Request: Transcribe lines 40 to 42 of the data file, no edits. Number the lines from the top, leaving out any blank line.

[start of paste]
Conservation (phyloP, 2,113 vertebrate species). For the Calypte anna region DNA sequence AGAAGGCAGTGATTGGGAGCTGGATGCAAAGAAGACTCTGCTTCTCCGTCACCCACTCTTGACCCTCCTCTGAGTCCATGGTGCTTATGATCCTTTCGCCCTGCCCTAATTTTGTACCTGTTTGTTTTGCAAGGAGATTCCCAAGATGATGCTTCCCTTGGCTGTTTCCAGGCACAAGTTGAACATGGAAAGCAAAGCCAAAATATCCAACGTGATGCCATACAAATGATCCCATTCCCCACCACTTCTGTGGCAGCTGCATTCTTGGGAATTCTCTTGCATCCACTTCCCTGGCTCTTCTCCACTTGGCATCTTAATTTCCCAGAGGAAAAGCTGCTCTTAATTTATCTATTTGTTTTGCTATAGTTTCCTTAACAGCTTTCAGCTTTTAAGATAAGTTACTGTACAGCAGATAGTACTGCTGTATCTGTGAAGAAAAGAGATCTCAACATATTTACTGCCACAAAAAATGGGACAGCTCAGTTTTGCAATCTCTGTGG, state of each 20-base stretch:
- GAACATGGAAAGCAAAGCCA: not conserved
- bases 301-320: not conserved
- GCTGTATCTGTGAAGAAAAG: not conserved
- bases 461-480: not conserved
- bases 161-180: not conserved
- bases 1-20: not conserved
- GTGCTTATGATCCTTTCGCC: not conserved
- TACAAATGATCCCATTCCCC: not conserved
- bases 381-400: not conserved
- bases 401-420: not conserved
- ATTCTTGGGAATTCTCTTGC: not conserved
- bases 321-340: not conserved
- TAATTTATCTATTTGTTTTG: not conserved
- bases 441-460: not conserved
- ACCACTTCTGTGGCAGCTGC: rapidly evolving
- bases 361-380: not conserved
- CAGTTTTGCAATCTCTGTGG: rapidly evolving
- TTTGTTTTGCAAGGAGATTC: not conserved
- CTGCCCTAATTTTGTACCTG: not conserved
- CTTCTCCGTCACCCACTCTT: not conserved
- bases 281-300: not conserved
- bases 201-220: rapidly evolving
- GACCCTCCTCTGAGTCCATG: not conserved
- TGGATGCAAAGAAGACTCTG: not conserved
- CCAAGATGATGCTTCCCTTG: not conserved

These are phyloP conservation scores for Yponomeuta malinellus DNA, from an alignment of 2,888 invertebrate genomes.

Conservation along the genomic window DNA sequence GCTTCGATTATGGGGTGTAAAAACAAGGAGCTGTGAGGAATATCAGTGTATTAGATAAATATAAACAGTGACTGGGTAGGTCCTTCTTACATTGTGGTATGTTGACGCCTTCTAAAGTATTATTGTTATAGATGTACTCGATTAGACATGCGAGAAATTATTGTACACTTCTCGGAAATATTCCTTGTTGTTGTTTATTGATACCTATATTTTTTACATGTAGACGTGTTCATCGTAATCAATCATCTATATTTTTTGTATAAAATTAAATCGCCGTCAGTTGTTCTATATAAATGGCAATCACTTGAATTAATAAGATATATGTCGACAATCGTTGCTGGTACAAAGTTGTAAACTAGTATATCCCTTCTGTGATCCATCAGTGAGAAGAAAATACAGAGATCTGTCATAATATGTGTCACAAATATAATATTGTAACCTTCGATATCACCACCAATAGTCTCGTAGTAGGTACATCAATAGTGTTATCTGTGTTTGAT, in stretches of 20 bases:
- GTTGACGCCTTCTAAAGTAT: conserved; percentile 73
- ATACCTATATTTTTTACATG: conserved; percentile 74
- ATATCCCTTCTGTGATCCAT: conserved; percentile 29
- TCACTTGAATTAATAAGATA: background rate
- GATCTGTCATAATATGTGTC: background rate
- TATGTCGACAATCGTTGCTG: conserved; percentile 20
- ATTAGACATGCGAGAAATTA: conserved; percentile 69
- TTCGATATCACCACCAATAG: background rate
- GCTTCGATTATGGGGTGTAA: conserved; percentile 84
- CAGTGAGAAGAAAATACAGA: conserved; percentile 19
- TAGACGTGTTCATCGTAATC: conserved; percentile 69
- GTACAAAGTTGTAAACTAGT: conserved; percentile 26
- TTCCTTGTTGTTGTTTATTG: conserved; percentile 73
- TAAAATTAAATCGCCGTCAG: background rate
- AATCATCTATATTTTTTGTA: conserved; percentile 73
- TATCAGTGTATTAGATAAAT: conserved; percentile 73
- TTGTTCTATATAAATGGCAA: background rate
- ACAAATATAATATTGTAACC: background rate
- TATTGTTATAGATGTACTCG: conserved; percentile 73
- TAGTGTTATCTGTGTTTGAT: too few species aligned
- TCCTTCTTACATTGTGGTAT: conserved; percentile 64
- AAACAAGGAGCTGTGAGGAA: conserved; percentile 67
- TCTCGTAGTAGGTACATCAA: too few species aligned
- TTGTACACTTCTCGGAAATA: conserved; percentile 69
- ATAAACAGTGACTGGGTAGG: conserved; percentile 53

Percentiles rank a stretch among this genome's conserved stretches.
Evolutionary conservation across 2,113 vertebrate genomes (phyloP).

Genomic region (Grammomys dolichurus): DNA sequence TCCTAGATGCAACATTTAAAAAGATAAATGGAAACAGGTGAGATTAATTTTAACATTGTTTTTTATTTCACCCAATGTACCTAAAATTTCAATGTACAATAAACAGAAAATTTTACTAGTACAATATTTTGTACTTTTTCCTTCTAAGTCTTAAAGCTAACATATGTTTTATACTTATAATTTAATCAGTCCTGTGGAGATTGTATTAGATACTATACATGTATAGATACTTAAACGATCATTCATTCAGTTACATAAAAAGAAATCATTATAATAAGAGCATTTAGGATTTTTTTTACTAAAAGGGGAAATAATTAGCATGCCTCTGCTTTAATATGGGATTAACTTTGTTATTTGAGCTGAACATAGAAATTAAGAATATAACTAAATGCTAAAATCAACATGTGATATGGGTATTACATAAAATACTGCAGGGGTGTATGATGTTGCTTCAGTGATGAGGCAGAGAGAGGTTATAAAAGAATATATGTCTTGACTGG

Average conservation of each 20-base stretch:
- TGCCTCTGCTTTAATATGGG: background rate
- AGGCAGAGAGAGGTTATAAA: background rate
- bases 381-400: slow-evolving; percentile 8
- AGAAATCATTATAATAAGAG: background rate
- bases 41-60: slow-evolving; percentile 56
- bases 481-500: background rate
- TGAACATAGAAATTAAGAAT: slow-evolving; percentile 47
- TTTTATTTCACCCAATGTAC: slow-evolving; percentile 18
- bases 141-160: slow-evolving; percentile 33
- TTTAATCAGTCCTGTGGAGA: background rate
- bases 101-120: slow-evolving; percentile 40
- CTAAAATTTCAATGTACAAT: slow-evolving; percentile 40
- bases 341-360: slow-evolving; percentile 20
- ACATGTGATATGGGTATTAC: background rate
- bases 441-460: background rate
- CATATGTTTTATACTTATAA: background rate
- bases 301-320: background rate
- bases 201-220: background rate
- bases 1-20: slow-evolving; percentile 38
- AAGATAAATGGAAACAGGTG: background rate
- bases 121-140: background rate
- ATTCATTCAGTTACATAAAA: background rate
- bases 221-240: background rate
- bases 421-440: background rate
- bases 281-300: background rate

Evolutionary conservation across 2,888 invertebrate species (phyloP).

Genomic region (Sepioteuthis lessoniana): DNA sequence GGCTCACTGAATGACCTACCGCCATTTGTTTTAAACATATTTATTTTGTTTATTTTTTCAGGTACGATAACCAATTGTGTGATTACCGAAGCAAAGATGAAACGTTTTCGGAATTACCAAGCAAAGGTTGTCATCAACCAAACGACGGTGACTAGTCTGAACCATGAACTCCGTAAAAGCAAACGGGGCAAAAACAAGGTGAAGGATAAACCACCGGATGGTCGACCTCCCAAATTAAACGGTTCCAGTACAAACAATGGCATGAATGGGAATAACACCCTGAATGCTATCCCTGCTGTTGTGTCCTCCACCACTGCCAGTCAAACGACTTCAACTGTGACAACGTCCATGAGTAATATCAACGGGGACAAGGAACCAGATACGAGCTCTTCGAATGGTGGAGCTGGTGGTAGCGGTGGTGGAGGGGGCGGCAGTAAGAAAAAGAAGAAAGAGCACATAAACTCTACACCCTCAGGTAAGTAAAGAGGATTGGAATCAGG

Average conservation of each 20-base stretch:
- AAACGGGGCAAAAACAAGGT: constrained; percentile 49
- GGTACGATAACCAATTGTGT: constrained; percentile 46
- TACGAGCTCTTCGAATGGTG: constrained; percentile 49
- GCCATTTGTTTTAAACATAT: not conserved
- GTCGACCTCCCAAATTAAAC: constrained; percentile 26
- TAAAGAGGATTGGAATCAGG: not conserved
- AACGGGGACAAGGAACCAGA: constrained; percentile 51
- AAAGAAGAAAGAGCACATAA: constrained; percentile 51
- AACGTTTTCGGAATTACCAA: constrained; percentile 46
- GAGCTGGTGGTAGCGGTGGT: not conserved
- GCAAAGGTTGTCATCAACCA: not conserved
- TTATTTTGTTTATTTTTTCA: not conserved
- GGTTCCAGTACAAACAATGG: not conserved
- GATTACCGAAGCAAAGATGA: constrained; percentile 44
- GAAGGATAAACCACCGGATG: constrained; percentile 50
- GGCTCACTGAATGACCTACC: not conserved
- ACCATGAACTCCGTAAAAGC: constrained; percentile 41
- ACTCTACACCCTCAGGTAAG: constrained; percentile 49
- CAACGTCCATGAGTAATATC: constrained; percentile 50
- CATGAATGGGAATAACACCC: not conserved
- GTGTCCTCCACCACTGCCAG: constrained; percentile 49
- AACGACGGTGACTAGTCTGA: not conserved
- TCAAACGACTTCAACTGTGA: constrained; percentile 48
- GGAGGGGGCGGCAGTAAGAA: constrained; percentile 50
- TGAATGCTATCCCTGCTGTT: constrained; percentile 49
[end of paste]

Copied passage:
- GTACAAAGTTGTAAACTAGT: conserved; percentile 26
- TTCCTTGTTGTTGTTTATTG: conserved; percentile 73
- TAAAATTAAATCGCCGTCAG: background rate